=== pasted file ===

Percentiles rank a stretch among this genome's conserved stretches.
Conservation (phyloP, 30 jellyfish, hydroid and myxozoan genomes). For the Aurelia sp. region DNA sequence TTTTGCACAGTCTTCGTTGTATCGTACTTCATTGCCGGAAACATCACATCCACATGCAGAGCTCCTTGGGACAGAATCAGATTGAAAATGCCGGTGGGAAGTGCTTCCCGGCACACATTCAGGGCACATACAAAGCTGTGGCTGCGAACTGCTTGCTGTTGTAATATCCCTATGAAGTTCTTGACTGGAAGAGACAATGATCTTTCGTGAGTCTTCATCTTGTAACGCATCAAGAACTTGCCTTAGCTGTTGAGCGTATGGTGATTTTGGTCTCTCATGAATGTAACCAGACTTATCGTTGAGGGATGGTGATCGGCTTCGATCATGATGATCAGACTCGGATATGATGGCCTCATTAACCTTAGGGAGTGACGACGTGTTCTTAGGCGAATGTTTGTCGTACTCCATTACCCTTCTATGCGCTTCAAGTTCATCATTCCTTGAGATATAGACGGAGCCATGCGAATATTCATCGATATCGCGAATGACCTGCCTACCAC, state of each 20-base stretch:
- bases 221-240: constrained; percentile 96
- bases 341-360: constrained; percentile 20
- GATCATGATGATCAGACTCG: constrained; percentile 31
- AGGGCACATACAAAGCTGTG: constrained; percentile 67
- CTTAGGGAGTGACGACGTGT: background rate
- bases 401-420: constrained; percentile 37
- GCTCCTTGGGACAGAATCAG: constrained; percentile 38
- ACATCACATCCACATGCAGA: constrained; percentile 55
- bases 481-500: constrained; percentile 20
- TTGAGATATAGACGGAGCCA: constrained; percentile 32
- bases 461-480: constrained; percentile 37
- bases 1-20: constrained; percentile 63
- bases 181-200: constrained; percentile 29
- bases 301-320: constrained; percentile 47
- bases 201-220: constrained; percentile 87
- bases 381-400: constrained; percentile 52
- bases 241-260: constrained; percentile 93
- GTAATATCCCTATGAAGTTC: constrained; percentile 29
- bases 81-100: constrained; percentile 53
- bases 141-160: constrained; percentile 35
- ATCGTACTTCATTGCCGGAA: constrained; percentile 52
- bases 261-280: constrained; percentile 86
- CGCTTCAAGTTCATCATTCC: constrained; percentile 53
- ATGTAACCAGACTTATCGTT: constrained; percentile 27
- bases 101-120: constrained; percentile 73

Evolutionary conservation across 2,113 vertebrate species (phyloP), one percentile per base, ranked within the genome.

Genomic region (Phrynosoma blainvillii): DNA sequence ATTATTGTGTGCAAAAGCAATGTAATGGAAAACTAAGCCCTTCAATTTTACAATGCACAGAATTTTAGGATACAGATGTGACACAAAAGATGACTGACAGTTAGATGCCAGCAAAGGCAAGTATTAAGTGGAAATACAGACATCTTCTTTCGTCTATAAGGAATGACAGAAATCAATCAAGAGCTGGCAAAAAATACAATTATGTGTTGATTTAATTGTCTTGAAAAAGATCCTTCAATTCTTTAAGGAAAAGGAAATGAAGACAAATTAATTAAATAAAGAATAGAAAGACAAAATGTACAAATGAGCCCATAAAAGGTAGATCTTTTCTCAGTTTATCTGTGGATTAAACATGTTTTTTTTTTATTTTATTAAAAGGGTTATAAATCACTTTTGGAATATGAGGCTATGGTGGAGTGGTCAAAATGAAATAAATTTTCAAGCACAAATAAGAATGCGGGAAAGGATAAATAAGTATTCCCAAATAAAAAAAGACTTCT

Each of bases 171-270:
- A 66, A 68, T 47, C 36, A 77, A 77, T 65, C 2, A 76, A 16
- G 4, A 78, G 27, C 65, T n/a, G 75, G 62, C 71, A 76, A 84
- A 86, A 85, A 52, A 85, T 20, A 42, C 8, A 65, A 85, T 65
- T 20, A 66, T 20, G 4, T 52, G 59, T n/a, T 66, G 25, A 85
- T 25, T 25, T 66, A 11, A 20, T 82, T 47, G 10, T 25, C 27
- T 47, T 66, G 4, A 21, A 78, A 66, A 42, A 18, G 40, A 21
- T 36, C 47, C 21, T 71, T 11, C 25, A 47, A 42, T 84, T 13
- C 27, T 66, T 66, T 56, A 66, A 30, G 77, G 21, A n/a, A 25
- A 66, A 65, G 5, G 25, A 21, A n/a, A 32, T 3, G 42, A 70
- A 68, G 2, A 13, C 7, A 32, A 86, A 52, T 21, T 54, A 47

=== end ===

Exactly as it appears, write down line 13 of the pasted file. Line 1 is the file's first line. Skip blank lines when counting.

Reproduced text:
- bases 461-480: constrained; percentile 37